The meter also is available with an optional digital readout, which was selected by the plant’s process engineers for easy technician access to data. The meter’s local or remote display provides a best-in-class information suite, backlighted LCD, and four optical touch buttons. The display and button functions can be rotated electronically, via the buttons, in 90-degree increments to optimize display viewing and button activations.

Thermal Flow Sensing

All FCI meters are designed with the same thermal dispersion sensing technology that provides direct mass flow measurement. The system places two thermowell-protected platinum resistance temperature detector (RTD) sensors in the process stream.

One RTD is heated from a constant current source while the other senses the actual process temperature. The temperature difference between these sensors generates a voltage output, which is proportional to the media cooling effect and can be used to measure the gas mass flow rate (Figure 3) without the need for additional pressure or temperature transmitters.


Figure 3 - Thermal Dispersion Mass Flow Theory of Operation
3. Measuring the gas mass flow rate. Platinum resistance temperature detector sensors are placed in the process stream as shown here. One is heated from a constant current source and the other senses the actual process temperature. The temperature difference generates voltage proportional to the media cooling effect, and can be used to measure the gas mass flow rate. Courtesy: FCI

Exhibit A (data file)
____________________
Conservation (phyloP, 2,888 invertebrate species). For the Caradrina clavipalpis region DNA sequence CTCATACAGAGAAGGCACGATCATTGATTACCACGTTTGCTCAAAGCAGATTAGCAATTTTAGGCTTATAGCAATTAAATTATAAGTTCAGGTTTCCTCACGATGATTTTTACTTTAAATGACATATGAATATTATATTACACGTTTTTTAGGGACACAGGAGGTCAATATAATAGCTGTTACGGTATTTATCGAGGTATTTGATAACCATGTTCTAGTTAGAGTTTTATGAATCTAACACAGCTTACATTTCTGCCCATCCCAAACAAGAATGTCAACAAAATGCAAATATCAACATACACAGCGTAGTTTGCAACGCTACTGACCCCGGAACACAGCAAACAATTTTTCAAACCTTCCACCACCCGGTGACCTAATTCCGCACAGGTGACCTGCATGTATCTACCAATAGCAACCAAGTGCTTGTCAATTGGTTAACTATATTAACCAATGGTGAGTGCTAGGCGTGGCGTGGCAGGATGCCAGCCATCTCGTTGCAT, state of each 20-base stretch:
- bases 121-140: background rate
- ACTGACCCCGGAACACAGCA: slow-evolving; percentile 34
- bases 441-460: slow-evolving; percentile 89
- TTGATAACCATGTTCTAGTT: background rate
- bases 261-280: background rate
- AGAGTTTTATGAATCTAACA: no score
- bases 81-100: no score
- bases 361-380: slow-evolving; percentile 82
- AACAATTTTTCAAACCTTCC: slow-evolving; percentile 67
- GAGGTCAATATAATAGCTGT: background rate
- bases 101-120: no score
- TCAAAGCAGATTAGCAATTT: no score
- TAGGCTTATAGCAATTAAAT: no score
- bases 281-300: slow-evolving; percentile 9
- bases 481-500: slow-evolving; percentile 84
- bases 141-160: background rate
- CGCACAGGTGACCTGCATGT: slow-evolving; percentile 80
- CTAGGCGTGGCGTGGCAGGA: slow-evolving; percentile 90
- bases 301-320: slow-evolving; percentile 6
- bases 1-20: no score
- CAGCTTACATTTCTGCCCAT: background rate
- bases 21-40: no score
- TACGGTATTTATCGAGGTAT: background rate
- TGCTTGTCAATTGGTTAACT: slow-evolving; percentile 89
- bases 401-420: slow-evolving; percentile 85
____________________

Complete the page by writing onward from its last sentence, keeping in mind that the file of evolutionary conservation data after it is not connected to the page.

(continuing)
With this direct mass flow sensor technology, the FCI meter also includes built-in real-time temperature compensation. This capability ensures repeatable and reliable measurement even in applications where wide process temperature variations are present.

With no moving parts to plug or foul, the ST100 meter can deliver future cost savings over higher-maintenance alternative constant temperature thermal dispersion meters. This meter provides the accurate and repeatable gas flow measurement essential for safe and dependable electric power plant operations at the lowest lifecycle costs.

The power plant project in Western Europe was completed successfully with new flowmeters installed and commissioned without any issues. The meters’ accuracy, repeatability, and reliability has improved system flow measurement and helped support the process engineers’ goal of optimizing the operation of the facility’s gas turbines, and the process engineers plan to recommend the ST100 meters for use at other plants.

Jack Koeken is a senior member of the technical staff at Fluid Components International (FCI).